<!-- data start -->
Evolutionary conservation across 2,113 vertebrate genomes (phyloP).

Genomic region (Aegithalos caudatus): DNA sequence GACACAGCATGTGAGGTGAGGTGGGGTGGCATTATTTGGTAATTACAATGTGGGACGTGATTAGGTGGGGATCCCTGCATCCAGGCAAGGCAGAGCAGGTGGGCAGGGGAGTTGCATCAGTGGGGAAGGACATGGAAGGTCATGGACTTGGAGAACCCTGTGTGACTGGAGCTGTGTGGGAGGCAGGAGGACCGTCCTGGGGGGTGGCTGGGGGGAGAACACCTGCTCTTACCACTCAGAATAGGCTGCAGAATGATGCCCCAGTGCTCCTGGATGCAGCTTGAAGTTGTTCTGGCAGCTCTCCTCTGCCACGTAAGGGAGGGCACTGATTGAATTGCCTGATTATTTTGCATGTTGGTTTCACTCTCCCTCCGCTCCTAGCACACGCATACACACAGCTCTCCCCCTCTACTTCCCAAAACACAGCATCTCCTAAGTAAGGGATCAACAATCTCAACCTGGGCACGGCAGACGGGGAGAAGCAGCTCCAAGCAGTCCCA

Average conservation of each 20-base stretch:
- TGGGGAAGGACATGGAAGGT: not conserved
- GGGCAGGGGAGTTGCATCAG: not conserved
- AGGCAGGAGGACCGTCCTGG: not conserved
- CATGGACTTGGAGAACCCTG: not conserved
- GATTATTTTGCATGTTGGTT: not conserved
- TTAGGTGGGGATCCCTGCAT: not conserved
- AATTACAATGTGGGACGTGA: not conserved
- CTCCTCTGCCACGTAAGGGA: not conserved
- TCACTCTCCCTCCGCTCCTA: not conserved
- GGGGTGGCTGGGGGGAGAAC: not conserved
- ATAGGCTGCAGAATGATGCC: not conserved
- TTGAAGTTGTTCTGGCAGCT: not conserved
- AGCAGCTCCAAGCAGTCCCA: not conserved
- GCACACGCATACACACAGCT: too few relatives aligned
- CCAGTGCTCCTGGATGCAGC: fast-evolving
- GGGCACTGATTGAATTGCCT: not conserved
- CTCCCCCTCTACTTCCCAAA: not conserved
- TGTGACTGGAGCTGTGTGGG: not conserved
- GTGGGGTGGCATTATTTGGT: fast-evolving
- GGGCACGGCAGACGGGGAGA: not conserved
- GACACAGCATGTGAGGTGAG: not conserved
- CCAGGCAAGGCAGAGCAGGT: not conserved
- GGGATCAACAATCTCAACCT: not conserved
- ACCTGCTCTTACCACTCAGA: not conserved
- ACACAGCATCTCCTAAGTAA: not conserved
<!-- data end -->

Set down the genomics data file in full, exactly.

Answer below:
Evolutionary conservation across 2,113 vertebrate genomes (phyloP).

Genomic region (Aegithalos caudatus): DNA sequence GACACAGCATGTGAGGTGAGGTGGGGTGGCATTATTTGGTAATTACAATGTGGGACGTGATTAGGTGGGGATCCCTGCATCCAGGCAAGGCAGAGCAGGTGGGCAGGGGAGTTGCATCAGTGGGGAAGGACATGGAAGGTCATGGACTTGGAGAACCCTGTGTGACTGGAGCTGTGTGGGAGGCAGGAGGACCGTCCTGGGGGGTGGCTGGGGGGAGAACACCTGCTCTTACCACTCAGAATAGGCTGCAGAATGATGCCCCAGTGCTCCTGGATGCAGCTTGAAGTTGTTCTGGCAGCTCTCCTCTGCCACGTAAGGGAGGGCACTGATTGAATTGCCTGATTATTTTGCATGTTGGTTTCACTCTCCCTCCGCTCCTAGCACACGCATACACACAGCTCTCCCCCTCTACTTCCCAAAACACAGCATCTCCTAAGTAAGGGATCAACAATCTCAACCTGGGCACGGCAGACGGGGAGAAGCAGCTCCAAGCAGTCCCA

Average conservation of each 20-base stretch:
- TGGGGAAGGACATGGAAGGT: not conserved
- GGGCAGGGGAGTTGCATCAG: not conserved
- AGGCAGGAGGACCGTCCTGG: not conserved
- CATGGACTTGGAGAACCCTG: not conserved
- GATTATTTTGCATGTTGGTT: not conserved
- TTAGGTGGGGATCCCTGCAT: not conserved
- AATTACAATGTGGGACGTGA: not conserved
- CTCCTCTGCCACGTAAGGGA: not conserved
- TCACTCTCCCTCCGCTCCTA: not conserved
- GGGGTGGCTGGGGGGAGAAC: not conserved
- ATAGGCTGCAGAATGATGCC: not conserved
- TTGAAGTTGTTCTGGCAGCT: not conserved
- AGCAGCTCCAAGCAGTCCCA: not conserved
- GCACACGCATACACACAGCT: too few relatives aligned
- CCAGTGCTCCTGGATGCAGC: fast-evolving
- GGGCACTGATTGAATTGCCT: not conserved
- CTCCCCCTCTACTTCCCAAA: not conserved
- TGTGACTGGAGCTGTGTGGG: not conserved
- GTGGGGTGGCATTATTTGGT: fast-evolving
- GGGCACGGCAGACGGGGAGA: not conserved
- GACACAGCATGTGAGGTGAG: not conserved
- CCAGGCAAGGCAGAGCAGGT: not conserved
- GGGATCAACAATCTCAACCT: not conserved
- ACCTGCTCTTACCACTCAGA: not conserved
- ACACAGCATCTCCTAAGTAA: not conserved